Rupert Murdoch has told a packed Sydney Town Hall that Australia is on the cusp of being able to overtake competitors such as Singapore and Hong Kong but needs to capitalise on its diverse migrant population and embrace economic "disruption", the defining feature of the 21st century.
Delivering the Lowy Institute lecture, Mr Murdoch said the 21st century was "Australia's for the taking" because we did not have big industries demanding protection and were used to thinking outside the box. "I guess some would say that I have been a disruptive influence at times. I will take that as a compliment, even if it wasn't intended that way," Mr Murdoch said.
"But when I think of the newspaper industry today, and the transition that has taken place from Gutenberg to Google, I know the status quo is being disrupted yet again. This is the hard reality of living in a global economy."
He said mobile communications had been "the most revolutionary disruption" in the past decade.
"For a company like News Corp, that disruption has actually been a shot of adrenalin," he said.
Mr Murdoch even explained how he wears a Jawbone bracelet that keeps track of his sleep, movement and eating habits - and how he shares that data with his family.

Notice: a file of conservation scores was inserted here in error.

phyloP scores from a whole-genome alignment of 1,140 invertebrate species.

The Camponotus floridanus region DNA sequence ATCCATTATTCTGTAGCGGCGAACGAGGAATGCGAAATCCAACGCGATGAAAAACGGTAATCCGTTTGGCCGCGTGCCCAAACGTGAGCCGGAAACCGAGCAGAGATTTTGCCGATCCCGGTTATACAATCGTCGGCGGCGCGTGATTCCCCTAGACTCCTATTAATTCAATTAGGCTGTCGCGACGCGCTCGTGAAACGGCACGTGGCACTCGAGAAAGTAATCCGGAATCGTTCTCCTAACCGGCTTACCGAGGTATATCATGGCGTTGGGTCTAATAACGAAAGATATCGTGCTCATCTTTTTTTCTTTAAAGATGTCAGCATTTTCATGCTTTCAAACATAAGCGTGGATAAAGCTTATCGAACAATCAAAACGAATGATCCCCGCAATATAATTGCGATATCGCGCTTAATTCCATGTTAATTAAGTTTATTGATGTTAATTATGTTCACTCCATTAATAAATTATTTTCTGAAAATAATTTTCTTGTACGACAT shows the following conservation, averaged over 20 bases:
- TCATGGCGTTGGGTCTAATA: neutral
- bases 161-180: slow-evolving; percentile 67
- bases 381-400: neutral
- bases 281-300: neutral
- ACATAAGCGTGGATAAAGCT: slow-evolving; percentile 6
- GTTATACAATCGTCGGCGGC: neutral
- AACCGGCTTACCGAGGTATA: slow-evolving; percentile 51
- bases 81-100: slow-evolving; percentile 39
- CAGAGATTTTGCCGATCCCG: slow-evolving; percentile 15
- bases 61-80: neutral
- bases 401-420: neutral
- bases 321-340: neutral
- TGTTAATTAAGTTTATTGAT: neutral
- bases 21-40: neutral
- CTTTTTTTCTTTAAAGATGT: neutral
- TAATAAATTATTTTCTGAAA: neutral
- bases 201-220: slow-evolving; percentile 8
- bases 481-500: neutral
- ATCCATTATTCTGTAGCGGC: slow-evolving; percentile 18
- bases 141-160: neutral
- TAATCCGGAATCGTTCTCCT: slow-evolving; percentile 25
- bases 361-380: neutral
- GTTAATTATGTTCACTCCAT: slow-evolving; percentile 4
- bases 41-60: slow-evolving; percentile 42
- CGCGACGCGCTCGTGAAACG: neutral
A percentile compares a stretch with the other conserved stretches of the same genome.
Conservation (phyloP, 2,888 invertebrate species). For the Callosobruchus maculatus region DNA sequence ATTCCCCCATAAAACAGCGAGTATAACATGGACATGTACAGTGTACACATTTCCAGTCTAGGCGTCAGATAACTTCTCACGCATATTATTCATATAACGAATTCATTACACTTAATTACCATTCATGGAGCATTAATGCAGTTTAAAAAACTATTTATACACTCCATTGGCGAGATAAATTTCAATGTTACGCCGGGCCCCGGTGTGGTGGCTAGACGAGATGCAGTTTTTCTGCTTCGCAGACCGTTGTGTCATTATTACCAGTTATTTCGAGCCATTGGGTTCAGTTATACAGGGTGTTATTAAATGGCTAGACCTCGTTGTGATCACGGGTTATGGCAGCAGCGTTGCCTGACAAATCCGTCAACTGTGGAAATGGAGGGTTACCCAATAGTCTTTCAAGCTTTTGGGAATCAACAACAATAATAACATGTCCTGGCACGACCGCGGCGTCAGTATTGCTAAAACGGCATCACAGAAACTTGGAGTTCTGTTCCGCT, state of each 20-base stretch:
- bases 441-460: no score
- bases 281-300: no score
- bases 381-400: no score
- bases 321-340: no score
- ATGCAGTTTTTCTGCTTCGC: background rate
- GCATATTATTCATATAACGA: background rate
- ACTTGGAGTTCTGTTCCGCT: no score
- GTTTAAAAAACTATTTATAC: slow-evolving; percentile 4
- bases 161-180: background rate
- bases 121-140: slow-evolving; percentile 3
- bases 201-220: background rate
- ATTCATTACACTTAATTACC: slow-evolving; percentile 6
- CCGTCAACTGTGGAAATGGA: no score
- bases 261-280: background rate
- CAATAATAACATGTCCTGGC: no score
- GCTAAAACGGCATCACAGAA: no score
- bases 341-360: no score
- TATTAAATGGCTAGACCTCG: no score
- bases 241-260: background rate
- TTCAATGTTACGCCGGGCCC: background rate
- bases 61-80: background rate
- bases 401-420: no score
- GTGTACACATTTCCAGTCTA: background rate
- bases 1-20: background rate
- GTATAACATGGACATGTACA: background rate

He predicted the health industry would be next in line for digital disruption - and Australia was well placed to capitalise.
"Soon we will have similar watches and apps that keep track of our heart rate, our blood sugar, our brain signals. When this information is coupled with what is available on the internet, it will mean the ability to diagnose and suggest treatments instantly," he said. "That will help us all live longer lives, yes. But it will also change the health industry and the health dynamic."
He made no mention of the criminal trial of his former UK chief executive Rebekah Brooks and seven other staff of News of the World.
But he said a free media was vital to a free democracy - perhaps a veiled warning to governments considering greater regulation in the wake of the scandal.
Mr Murdoch also exhorted Australia to capitalise on its diverse immigrant population.
"We speak of Australia's natural resources, but energy and creativity are the greatest of our natural resources and those immigrants who understand and share our values will certainly create greater value for all Australians," he said.
Mr Murdoch said the challenge was to ensure equal educational opportunities for all Australians and to lure the best and brightest here.